FOXBOROUGH, Mass. – The holidays are over, and for the time being, so is Patriots football.
Try not to despair, however, because it won't be long before both are back. Though it may not seem like it right now, as fast as the 2019 NFL season just went by, this 2020 offseason will be just as quick… particularly if you're equipped with the knowledge you need to get through these seemingly endless months of non-game activity. There's plenty on the agenda to keep your mind occupied.
For starters, this offseason will be unlike any other over the past 20 years here in New England, because it's the first in which Tom Brady is scheduled to become a free agent. And yes, that's a HUGE topic to digest, along with everything else that could transpire. We'll dig into all of that soon enough.
But let's not bite off more than we can chew. Let's take this offseason at a more manageable, morsel-by-morsel pace, and take each month as it comes. As you'll see, there's more than enough on which to feast.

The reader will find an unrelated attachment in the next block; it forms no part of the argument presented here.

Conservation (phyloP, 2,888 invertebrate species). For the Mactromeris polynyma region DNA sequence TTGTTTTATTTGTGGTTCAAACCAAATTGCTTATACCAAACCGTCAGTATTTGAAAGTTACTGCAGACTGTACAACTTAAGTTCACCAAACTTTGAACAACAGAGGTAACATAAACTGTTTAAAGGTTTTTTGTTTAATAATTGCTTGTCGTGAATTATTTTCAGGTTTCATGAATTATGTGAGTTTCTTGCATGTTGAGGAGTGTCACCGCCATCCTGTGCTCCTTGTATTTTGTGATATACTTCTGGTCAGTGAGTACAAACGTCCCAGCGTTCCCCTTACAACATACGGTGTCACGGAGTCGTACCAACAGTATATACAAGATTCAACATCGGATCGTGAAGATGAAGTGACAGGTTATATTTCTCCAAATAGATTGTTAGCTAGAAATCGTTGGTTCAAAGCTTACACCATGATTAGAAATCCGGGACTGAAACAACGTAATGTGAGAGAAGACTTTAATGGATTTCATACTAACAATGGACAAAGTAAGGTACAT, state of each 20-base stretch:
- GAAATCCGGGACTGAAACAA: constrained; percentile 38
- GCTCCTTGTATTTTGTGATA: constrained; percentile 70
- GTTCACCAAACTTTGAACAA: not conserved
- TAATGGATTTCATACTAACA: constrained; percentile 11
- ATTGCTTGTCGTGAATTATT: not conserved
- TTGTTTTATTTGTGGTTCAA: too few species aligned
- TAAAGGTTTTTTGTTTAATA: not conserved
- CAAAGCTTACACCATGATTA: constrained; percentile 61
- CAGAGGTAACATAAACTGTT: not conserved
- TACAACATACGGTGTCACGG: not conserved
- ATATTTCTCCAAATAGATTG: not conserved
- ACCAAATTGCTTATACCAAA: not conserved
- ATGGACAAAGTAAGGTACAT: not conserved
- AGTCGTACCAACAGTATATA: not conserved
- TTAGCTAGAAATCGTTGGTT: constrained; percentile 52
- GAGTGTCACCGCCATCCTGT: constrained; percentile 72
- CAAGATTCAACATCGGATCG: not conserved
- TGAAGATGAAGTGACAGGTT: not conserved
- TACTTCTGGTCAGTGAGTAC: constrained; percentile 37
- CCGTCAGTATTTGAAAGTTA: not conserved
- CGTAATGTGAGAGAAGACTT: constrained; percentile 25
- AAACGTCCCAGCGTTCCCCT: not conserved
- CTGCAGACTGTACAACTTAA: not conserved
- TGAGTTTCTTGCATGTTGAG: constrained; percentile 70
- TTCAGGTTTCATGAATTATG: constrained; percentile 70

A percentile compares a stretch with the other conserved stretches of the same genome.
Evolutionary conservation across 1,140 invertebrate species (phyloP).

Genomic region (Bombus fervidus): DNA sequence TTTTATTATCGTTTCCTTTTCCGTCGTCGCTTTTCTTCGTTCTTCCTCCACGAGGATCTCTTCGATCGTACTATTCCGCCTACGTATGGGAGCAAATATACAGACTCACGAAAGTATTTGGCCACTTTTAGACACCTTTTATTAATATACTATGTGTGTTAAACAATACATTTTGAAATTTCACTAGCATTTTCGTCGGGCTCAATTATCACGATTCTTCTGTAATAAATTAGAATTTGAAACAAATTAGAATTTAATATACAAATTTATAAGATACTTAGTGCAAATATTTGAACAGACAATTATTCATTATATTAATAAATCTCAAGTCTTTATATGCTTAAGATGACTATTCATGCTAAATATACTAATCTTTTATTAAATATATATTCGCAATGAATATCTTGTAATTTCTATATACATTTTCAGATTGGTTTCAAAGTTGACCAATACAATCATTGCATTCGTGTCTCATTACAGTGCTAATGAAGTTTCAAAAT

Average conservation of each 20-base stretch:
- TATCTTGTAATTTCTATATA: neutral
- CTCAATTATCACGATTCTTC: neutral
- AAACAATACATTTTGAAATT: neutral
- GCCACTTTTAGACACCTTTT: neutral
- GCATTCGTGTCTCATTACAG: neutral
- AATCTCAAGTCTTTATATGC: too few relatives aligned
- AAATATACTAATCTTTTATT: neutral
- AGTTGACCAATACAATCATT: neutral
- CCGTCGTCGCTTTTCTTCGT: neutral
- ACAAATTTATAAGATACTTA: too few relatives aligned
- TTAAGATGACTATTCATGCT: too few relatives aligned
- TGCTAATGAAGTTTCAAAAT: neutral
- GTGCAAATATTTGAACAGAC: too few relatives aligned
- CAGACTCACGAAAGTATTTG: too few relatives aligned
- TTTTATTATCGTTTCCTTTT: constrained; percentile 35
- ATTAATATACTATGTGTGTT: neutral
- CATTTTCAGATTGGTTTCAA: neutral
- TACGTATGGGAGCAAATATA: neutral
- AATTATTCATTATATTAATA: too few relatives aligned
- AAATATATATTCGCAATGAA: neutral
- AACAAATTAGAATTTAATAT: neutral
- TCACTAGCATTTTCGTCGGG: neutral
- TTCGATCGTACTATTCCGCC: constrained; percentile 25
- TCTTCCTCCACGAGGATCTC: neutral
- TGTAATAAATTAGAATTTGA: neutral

With the loss to Tennessee in Saturday's Wild Card Playoff, the Patriots have now begun their earliest offseason in a decade. Most years, whenever New England's season ends, head coach Bill Belichick's message to his players and staff is predictable and proper: Don't make any emotional decisions too quickly; take at least a couple of weeks to decompress.
Belichick essentially said as much on Sunday morning at Gillette, less than 12 hours after the conclusion of the game, when he held his final press conference of the 2019 season.
He spoke generally about "the future" and collective decisions that need to be made by nearly everyone involved with the 2019 Patriots, himself included.